Hi,

When I think President , I think figurehead; someone who is respected and looked up to by the masses as a leader of the people, and a vessel through which the people speak and are heard by the government.

Is the part in bold above OK? I guess it needs either "of" or "about" after think .
Original Post
I would prefer if the sentence were punctuated differently, Mido. Here's how I'd write the first part:

When I think "President," I think "figurehead";..

This use of think without any accompanying preposition means something like "imagine" or "get a picture in my mind of" or "see in my mind's eye." Notice that this idiomatic use is for both President and figurehead.

What the writer means is that when he gets an image in his mind of what a president is, he sees an image of a figurehead and then he defines what figurehead means for him.

By the way, that's not how I would define figurehead. I would define a figurehead as a person who is put in an exaulted position but who has no real power. He or she is put there to look good and create some kind of iconic image of grandeur, but the person really has no authority to do anything of importance. That's left to the governing body, whatever it may be.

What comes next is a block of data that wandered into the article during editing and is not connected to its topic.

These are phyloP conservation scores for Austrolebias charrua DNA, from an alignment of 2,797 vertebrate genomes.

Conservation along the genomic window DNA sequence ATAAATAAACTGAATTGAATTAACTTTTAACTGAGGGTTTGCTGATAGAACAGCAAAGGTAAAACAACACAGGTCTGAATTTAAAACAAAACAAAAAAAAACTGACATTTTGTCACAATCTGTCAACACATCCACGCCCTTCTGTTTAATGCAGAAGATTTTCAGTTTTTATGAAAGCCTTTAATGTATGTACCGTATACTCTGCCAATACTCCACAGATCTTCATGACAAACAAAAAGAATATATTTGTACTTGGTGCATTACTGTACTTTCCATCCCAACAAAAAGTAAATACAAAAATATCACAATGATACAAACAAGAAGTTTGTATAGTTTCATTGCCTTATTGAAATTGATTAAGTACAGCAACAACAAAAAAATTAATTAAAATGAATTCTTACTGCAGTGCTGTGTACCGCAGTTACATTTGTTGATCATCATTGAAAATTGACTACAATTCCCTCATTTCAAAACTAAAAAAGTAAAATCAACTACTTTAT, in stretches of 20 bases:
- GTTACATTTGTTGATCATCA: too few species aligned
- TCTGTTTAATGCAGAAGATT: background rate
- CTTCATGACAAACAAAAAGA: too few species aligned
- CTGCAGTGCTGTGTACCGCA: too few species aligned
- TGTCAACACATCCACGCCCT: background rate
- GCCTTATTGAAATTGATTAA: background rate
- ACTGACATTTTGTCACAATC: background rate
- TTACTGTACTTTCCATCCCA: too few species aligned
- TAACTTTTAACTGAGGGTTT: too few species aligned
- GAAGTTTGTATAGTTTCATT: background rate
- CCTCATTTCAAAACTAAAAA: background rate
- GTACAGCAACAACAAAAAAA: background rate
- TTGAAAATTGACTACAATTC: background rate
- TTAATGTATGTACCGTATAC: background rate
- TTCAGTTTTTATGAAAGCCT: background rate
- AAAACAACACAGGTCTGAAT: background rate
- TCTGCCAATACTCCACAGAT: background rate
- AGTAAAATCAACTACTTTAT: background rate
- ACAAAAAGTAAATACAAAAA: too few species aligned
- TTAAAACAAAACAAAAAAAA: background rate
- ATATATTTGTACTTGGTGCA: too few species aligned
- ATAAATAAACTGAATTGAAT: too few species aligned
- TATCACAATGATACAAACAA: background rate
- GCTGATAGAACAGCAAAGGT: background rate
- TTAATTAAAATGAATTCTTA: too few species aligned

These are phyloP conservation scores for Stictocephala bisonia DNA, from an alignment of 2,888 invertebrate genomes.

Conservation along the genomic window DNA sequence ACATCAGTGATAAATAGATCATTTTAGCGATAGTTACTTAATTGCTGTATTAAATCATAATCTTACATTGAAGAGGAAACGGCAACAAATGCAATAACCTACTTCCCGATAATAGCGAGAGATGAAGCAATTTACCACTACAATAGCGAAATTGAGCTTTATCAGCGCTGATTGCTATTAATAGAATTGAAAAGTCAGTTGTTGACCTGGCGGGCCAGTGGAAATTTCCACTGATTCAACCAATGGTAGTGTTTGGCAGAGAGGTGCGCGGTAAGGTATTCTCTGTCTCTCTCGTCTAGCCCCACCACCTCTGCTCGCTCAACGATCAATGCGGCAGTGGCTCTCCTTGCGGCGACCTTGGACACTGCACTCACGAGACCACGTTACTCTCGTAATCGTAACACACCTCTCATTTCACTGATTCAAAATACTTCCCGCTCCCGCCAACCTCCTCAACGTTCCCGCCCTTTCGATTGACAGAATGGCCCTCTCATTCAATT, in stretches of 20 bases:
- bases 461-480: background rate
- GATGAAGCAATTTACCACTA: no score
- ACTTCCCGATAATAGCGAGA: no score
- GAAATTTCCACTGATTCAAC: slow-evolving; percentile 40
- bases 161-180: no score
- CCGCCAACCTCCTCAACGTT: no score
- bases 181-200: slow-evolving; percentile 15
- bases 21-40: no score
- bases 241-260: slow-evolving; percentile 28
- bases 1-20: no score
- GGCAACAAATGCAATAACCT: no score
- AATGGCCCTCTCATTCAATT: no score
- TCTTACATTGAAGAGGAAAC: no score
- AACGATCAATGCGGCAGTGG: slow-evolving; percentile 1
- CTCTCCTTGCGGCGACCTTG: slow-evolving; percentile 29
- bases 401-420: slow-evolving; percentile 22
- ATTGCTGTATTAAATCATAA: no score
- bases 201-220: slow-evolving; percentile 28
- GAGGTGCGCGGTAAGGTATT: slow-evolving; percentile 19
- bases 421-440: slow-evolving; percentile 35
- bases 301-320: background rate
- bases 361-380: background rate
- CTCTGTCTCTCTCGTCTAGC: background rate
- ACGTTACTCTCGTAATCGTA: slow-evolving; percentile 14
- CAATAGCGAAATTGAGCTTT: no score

Thanks a lot, Richard.

So we can have a sentence like When I think "Physician," I think someone who cares for his/her patients and spares no effort to help them. Right?
Hmm ... Not quite, my friend. This idiomatic use of think normally has a parallel construction. In other words, When I think A, I think B, with A and B being the same kind of word. Notice that in the original sentence, there are two nouns describing a person, President and figurehead.

Your sentence would work if it were something like When I think "physician," I think "caregiver," someone who ....
(By the way, you shouldn't have capitalized physician.)

Here's another example with adjectives: When I think "red," I think "passionate."
quote:
This idiomatic use of think normally has a parallel construction. In other words, When I think A, I think B, with A and B being the same kind of word.

Dead clear!
Thank you so much, Richard. Smile

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